At A Glance
New from Flysurfer is the eagerly anticipated Stoke. Building on lessons learned with the Cronix, the Stoke takes its place alongside the Boost2 in their line up as the all round freestyle/freeride machine.
Three struts with an Open C shape, the Stoke features a simple three stage bridle which alters the mode of the kite between Freestyle, Freeride and Wave. The inflate valve is from SUP technology and looks to be one that we will see more and more brands adopt in the future. It ensures super quick inflation, and the nozzle attachment is kept on the kite meaning if you forget your pump you won’t be left on the beach.
Flysurfer kites are built exceedingly well, and the Stoke is no exception. Featuring the classic
Flysurfer rings rather than knots on the end of bridle lines, don’t be alarmed by their way of doing things as they work, and work well. The canopy is made with the Teijin Technoforce D2 material, which is both strong and durable.
The kite looks and feels solid. The leading edge is chunky, and there is reinforcement spread throughout the kite. The kite incorporates Flysurfers High-Load Force Frame which uses ultra high strength fibre from DuPont which is then fixed and tempered with resin to sew the kite together. This feature minimises stretch and wear even at the highest load. There are also some handy Self-Rescue handles inside the leading edge should you ever be in that situation.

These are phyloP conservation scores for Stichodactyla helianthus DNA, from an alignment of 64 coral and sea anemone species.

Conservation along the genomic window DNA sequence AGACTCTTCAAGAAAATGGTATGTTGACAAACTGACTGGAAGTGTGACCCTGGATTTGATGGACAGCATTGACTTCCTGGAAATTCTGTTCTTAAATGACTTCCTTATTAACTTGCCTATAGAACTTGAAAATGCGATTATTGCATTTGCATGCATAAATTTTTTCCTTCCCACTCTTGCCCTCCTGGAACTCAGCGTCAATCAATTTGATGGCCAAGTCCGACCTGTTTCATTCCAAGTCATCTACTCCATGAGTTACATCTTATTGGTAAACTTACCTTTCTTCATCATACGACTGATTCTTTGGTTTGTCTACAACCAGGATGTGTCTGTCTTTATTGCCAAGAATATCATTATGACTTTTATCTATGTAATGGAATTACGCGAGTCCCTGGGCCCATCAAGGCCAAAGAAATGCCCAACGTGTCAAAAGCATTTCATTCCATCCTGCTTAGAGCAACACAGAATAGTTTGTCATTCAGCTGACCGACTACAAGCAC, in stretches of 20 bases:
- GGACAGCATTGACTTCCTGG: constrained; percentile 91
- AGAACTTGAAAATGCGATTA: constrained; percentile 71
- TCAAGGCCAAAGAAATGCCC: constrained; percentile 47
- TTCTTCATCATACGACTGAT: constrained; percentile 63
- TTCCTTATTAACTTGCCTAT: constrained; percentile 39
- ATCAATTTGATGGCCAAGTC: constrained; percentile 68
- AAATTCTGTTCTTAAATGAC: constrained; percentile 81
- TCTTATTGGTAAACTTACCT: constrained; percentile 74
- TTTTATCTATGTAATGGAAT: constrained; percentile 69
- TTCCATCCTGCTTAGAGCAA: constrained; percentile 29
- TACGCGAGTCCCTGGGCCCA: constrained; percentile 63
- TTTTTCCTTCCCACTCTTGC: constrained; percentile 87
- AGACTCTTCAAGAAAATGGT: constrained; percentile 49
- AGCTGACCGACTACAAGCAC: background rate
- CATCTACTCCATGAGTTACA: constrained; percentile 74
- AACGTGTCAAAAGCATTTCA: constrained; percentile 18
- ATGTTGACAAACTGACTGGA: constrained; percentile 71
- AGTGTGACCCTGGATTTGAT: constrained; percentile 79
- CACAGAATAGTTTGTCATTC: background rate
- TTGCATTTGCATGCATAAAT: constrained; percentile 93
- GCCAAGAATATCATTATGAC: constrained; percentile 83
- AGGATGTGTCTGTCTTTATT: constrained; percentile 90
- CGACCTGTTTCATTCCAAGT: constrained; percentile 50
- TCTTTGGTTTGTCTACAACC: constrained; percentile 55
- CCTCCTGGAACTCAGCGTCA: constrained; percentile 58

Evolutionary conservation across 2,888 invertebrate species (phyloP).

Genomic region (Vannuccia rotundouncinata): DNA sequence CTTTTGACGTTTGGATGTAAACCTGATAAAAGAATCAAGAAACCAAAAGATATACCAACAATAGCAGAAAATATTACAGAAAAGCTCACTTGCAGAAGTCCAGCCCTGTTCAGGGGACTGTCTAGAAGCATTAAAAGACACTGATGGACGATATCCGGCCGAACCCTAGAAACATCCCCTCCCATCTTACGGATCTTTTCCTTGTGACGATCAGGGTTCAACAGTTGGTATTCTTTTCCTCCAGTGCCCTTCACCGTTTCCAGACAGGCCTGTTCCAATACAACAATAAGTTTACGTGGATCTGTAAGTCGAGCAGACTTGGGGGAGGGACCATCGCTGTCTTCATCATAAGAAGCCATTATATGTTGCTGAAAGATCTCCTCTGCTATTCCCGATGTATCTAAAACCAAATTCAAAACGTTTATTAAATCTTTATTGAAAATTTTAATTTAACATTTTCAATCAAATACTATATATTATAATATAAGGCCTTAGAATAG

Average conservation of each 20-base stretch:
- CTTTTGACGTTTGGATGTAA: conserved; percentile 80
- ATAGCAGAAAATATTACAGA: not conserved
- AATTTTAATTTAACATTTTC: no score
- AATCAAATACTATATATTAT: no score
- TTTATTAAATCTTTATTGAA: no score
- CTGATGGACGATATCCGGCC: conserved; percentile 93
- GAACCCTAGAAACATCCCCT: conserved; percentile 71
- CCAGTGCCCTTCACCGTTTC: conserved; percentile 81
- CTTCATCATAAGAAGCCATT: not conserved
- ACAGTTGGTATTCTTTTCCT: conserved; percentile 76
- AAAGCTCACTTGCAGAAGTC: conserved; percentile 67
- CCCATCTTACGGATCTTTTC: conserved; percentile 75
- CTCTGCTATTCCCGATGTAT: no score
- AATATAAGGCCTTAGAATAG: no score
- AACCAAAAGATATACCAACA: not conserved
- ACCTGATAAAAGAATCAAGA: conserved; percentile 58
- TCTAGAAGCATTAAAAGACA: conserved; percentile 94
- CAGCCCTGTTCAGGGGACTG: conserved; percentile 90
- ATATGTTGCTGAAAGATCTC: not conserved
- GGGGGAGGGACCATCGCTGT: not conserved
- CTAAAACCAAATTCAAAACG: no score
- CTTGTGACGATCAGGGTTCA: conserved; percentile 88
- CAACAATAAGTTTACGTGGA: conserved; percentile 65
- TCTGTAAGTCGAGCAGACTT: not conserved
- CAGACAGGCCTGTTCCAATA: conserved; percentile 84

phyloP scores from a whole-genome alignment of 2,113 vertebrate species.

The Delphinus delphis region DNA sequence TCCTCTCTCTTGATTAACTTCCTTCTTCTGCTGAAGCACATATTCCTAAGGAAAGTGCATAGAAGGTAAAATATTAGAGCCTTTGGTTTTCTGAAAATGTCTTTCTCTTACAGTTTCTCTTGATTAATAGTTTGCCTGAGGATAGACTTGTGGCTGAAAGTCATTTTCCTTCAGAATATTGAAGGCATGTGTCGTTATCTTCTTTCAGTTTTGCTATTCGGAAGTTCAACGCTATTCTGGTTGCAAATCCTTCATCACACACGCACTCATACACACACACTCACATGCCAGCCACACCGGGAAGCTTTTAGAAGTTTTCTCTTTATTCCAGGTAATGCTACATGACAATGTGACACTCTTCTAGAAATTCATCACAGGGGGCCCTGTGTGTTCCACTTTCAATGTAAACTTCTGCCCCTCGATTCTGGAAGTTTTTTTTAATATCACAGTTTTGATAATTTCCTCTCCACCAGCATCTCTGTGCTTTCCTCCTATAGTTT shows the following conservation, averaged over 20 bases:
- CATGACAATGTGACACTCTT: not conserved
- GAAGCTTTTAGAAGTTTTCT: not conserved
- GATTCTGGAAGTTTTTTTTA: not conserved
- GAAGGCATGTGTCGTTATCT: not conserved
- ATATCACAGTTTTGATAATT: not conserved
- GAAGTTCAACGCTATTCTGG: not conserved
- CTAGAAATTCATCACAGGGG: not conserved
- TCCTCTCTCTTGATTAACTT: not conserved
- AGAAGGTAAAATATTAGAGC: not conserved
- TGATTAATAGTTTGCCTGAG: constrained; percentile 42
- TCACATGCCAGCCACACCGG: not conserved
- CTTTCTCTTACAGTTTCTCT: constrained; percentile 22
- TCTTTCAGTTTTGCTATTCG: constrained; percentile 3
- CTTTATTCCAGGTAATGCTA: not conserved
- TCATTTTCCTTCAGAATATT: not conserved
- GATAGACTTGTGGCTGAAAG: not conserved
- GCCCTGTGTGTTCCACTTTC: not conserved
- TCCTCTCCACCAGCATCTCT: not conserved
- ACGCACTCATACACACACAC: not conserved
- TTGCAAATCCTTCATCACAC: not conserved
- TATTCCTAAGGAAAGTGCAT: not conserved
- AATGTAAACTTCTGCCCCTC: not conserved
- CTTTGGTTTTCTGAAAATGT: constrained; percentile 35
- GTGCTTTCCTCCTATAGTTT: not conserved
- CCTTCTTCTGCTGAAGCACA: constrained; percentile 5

Sizes: 6, 7, 8, 9, 10, 12, 14 metres
The Infinity 3.0 control bar features a thinner bar profile combined with a new EVA grip; this made the experience of flying this kite very comfortable. The release on the Infinity 3.0 is maybe not as aesthetically appealing as some of the releases out there but worked perfectly in all conditions. Flysurfer’s swivel system at the base of its centre line worked effortlessly, so multiple rotations will never be a problem.
The lines that come with the Infinity 3.0 bar are designed for low drag while maintaining high breaking strains. If you’re looking to get into the tech side of racing, then line drag will play a big part in upwind ability, while the high breaking strains will give you the confidence to go as high as you dare. Flysurfer claims these lines have the best drag to breaking strain ratio on the market at the moment. A pull/pull webbing mechanism is in place for the depower, very efficient but perhaps not quite as clean as the cleat style which more and more brands are going for.
In The Air
The Stoke is a powerful kite. So much so that you almost do a double take to check which size you have pumped up! It is not unmanageable power though, and we found the Stoke not only simple and fun but powerful and performance based should you wish it to be.
A relatively high bar pressure is present on the Stoke at all times letting you know where your kite is in the sky through the feel of the bar. Despite all the low-end power, the kite does have a good top end range, trimming the kite allows it to fly further forwards in the window and you can hold down quite a lot of power with relative ease.